River length: around 300km
Whanganui River timeline created by Whanganui River Maori Trust Board :
1849: Right to eel fishing reserved to Maori in various streams
1877: Whanganui Iwi [tribes] object to Harbour Board regulations that threaten ancient fishing grounds and therefore destroy economic base of Iwi
1880: Eel weirs destroyed by Crown to clear river for steamer navigation and gold and coal prospecting
1882: gravel extracted from river for road building, further destroys fishing grounds
1884: Coal found at Tangarakau
1885: Salmon released in upper river. Steamer and mail service established.
1886-1888: over 501 Iwi members petition government to stop steamers, which are destroying eel and lamprey weirs
1888-1991: Crown continues to destroy weirs, drain swamps, and clear rapids
1891: Coal Mines Act
1895: Iwi take case to Supreme Court over customary fishing rights
1896: Whanganui River Trust Board (WRTB, arm of Crown) established, gives management control of river to colonists.
1898: Iwi seek compensation from Crown for gravel taken from river
1903: Coal Mines Act amended to vest beds of navigable rivers in His Majesty The King.
1907: Aotea Maori Land Court rules that Iwi are entitled to receive compensation for gravel extraction
1913: 196 members of Whanganui Iwi petition court to halt Crown appropriation of riparian lands under Scenic Reserves Act
1918: WRTB seeks legal advice to keep extracting gravel
1919: WRTB prohibits construction of more weirs by Whanganui Iwi
1920: Settlers propose series of hydroelectric dams on river, WRTB wins right to extract gravel
1927: Ke Piki Kotuku and others try to petition parliament for 300,000 compensation for loss of native rights regarding river, unsuccessful
1931-1937: Whanganui Iwi raise money for legal battles to protect rights regarding river (Awa)
1936: petition lodged to challenge ownership of Awa
1937: formal objection lodged to introduction of trout into river by Acclimatisation Authority
1939: Crown appeals against appellate court decision to Supreme Court, seeks to block ruling on river bed title
1948: Crown again appeals decision
1949: legal ruling that 1903 Coal Mine Amendment Act gave riverbed ownership to Crown, thus areas of riverbed included in land sales of adjacent land parcels
1950: Royal Commission of Inquiry established to determine if Iwi customarily owned river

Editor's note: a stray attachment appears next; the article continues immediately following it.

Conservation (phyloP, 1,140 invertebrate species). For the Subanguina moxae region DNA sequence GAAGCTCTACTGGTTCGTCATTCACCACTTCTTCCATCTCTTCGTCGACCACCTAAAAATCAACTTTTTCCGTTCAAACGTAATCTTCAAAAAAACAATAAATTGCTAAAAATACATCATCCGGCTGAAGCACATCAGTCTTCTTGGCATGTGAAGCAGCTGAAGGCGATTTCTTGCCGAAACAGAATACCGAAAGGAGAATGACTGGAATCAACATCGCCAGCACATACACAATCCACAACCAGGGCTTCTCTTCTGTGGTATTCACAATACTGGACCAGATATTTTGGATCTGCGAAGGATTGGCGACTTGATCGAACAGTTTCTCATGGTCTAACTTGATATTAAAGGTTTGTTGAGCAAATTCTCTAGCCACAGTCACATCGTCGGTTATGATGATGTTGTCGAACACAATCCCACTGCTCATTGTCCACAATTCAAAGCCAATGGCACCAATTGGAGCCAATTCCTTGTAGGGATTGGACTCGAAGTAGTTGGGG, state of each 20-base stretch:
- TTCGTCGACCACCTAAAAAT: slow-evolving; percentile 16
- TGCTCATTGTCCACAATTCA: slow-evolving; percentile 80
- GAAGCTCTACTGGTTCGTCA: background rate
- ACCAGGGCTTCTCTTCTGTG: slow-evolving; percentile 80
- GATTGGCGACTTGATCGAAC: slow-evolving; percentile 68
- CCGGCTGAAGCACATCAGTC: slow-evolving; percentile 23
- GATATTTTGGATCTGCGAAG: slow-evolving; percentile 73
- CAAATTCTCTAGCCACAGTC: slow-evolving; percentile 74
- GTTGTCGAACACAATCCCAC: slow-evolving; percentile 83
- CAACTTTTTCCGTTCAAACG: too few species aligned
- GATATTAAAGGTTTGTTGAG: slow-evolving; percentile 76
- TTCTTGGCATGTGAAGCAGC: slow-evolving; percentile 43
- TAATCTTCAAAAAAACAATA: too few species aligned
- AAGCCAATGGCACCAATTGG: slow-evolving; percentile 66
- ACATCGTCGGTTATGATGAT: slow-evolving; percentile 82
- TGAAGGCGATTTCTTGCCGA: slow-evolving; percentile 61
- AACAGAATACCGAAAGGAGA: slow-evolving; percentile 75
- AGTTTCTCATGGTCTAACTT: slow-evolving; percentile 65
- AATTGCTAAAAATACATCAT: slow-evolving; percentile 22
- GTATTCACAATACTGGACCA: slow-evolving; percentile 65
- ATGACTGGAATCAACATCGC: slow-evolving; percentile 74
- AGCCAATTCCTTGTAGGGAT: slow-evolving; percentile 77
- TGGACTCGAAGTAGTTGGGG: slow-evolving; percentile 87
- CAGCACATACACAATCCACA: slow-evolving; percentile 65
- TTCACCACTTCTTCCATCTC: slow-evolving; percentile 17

1955: Court of Appeal finds that riverbed had been customarily owned under Maori custom
1959: Hikaia Amohia formally objects to diversion of river headwaters
1960: Headwaters diverted in order to provide more water for hydroelectric power scheme
1962: Court of Appeal says 1903 Act granted riverbed ownership to Crown, therefore there is no legal avenue for Whanganui Iwi to claim ownership
1969: Taumarunui Borough Council begins to receive annual financial compensation for diversion of headwaters, Whanganui Iwi receive nothing.
1977: Whanganui Iwi petition queen concerning river treaty rights
1981: Minister of Maori affairs, Ben Couch, recommends to parliament that they take no action
1986: New Zealand Gazette establishes water control orders over Whanganui River. Whanganui National Park established, but due to an Iwi petition, excludes river. Minister of Lands promises Iwi participation in park management but does not follow through.
1988: Whanganui River Maori Trust Board established to negotiate all outstanding customary rights claims by Whanganui Iwi.
1990: Iwi appeal Electricorps application for minimum flow regime in river. Planning Tribunal results in minimum flow provisions.
1991: Negotiations with Crown to address river ownership framework.
1993: Negotiations suspended
1994: framework for creation of three-tupuna rohae runanga implemented. Resource Management Act prompts greater Iwi participation in consent process.
1995: Whanganui Iwi occupy Pakaitore during 80 days, and commemorate the act annually
1997: Iwi treaty rights to customary fisheries recognized
1999: Te Rununga o te Awa Tupua O Whanganui officially formed, recognized as authority for Iwi governance.
2000: Whanganui River Claim negotiation team formed
2001: Pakaitore vested as historic reserve
2003: Terms of Negotiation document signed by Crown and Whanganui Iwi, later that year Iwi oppose further 35 year resource consent to divert Whanganui headwaters in Environmental Court
2004: 30,000 person foreshore and seabed march from Te Rerenga Wairua to parliament